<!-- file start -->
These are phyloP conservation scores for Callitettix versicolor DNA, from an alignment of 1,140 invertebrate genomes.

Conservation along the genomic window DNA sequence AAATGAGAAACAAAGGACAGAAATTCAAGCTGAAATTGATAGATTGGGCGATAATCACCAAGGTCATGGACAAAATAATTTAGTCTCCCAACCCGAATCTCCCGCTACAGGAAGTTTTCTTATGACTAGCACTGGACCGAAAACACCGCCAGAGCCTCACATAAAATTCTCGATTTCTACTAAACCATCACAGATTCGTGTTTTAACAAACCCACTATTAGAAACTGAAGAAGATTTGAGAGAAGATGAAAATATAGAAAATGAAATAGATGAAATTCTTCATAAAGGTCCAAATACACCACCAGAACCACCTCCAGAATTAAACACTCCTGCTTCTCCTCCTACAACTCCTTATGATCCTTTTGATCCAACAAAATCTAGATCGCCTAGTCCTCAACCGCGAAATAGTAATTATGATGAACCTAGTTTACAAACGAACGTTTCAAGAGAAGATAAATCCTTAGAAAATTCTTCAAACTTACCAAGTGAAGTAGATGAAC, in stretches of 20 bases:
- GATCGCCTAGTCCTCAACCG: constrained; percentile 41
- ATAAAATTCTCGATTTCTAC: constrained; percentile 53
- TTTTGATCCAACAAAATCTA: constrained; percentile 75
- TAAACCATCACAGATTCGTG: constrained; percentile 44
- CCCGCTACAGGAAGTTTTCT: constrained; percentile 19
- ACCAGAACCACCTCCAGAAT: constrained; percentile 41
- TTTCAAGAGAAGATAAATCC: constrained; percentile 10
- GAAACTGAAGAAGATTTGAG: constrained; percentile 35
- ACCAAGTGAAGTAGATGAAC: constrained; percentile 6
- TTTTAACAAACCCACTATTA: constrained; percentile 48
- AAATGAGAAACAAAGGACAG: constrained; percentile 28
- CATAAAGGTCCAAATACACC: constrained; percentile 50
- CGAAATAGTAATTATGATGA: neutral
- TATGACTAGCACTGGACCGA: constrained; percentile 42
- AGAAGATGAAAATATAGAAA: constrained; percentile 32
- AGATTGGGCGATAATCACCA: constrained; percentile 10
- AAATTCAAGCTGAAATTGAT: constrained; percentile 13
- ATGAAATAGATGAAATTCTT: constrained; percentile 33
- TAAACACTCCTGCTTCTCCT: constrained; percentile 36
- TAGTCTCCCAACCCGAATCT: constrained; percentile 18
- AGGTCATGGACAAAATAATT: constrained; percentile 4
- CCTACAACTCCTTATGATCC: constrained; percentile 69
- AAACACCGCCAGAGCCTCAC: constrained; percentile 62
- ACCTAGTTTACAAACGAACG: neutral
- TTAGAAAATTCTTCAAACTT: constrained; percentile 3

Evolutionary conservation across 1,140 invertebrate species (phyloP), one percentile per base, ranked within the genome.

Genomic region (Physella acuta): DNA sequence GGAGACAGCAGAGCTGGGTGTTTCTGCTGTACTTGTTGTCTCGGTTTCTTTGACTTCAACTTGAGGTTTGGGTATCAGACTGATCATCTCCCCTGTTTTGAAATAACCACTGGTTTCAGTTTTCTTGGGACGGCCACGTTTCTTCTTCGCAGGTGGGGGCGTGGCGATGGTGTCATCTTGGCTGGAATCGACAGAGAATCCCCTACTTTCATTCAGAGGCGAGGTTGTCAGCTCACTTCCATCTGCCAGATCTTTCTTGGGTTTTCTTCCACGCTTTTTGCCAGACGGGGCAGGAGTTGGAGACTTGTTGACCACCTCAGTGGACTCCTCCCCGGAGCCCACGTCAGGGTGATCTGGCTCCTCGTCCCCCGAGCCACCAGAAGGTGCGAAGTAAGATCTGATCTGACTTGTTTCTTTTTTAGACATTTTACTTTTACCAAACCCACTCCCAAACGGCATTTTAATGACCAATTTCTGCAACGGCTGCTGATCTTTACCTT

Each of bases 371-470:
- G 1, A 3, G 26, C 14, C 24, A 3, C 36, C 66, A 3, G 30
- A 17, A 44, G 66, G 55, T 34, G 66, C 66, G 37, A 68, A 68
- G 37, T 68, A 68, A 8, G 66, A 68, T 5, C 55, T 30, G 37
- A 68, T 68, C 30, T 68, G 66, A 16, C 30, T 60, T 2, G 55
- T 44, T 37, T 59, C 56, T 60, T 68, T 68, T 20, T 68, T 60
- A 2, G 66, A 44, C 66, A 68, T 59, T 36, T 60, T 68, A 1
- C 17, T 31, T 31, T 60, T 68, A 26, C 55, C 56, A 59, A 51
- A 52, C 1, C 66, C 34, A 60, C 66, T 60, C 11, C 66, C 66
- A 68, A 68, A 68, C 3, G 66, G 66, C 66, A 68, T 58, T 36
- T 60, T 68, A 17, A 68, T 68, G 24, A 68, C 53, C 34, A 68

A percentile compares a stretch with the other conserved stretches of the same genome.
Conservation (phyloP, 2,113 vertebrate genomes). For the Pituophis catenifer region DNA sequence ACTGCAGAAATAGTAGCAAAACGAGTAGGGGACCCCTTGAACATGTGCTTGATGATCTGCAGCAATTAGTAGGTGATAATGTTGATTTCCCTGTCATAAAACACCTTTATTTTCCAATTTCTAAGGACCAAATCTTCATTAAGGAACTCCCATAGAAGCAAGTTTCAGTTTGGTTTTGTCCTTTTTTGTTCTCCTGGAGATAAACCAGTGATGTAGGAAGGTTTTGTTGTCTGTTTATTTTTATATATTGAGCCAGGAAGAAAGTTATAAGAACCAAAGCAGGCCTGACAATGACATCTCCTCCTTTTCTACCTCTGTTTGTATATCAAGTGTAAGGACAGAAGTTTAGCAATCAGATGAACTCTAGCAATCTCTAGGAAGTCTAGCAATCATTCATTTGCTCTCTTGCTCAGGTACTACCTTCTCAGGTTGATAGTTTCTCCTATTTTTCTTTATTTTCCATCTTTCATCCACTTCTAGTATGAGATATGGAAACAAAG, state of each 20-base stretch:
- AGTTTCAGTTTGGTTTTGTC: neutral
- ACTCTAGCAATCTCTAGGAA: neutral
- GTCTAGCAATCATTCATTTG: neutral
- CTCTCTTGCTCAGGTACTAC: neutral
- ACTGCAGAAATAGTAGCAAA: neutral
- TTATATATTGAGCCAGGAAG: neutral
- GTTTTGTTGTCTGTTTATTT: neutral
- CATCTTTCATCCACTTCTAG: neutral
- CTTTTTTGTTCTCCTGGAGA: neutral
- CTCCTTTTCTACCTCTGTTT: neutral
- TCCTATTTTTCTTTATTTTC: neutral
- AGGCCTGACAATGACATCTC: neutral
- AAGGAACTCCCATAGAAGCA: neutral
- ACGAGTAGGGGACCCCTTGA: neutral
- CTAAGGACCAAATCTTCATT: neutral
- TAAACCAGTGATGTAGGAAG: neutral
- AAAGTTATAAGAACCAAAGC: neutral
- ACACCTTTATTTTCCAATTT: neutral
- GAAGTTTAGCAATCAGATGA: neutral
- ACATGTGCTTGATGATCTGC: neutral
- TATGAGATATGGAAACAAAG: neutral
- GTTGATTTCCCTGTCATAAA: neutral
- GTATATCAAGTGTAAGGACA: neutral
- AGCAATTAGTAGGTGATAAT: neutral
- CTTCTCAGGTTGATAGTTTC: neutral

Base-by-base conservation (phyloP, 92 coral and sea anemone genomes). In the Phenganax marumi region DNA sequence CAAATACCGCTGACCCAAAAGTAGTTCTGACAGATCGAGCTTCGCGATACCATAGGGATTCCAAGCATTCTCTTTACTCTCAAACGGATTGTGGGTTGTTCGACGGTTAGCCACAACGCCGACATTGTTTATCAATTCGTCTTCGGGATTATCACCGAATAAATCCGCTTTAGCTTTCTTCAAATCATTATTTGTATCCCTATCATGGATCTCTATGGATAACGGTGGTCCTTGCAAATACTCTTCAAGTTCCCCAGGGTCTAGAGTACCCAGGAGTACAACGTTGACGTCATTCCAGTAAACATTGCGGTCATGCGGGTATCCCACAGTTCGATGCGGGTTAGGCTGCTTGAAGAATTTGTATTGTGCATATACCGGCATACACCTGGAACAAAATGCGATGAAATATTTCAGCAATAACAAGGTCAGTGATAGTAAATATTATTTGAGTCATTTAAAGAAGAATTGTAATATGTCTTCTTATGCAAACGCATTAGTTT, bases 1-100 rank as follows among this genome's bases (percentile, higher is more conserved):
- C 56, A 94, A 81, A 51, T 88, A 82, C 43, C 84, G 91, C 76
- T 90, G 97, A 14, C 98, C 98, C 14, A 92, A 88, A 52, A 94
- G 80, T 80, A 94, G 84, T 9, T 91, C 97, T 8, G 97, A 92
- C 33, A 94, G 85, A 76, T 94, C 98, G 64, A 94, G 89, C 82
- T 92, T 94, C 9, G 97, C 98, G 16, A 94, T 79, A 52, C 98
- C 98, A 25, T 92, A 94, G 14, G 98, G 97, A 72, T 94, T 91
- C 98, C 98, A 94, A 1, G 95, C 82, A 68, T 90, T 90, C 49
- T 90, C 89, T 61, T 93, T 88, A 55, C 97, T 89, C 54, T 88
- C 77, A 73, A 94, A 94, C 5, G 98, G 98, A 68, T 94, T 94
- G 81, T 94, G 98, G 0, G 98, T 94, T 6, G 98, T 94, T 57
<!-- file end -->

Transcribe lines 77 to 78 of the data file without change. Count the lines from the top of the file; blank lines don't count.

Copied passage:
- C 77, A 73, A 94, A 94, C 5, G 98, G 98, A 68, T 94, T 94
- G 81, T 94, G 98, G 0, G 98, T 94, T 6, G 98, T 94, T 57